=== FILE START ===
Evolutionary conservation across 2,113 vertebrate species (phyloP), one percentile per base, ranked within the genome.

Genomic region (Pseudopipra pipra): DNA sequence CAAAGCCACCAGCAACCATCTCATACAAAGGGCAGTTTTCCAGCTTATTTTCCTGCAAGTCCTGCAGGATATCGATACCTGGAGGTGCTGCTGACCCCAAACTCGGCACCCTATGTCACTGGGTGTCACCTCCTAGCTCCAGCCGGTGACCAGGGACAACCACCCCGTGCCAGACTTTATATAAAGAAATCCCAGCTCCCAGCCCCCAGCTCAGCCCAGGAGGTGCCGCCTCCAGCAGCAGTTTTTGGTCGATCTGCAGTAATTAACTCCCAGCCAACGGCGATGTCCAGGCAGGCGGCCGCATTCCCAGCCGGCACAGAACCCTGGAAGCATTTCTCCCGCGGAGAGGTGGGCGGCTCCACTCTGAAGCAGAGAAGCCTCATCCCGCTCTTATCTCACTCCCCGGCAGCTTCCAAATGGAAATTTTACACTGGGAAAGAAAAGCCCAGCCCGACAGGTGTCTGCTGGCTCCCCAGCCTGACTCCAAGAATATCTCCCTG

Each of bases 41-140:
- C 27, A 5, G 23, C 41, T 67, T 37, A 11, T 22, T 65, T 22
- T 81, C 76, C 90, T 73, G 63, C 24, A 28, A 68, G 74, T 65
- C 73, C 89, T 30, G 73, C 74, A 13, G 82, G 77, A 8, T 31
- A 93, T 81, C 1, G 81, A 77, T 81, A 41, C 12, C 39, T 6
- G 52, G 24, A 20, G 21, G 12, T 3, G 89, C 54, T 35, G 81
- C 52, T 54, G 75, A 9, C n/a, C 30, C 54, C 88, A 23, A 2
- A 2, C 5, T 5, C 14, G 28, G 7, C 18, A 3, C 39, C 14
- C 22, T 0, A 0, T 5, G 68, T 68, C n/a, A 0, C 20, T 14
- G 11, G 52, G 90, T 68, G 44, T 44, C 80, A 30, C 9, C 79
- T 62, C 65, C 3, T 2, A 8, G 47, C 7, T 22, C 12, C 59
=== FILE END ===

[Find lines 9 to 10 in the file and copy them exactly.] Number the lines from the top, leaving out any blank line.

- C 52, T 54, G 75, A 9, C n/a, C 30, C 54, C 88, A 23, A 2
- A 2, C 5, T 5, C 14, G 28, G 7, C 18, A 3, C 39, C 14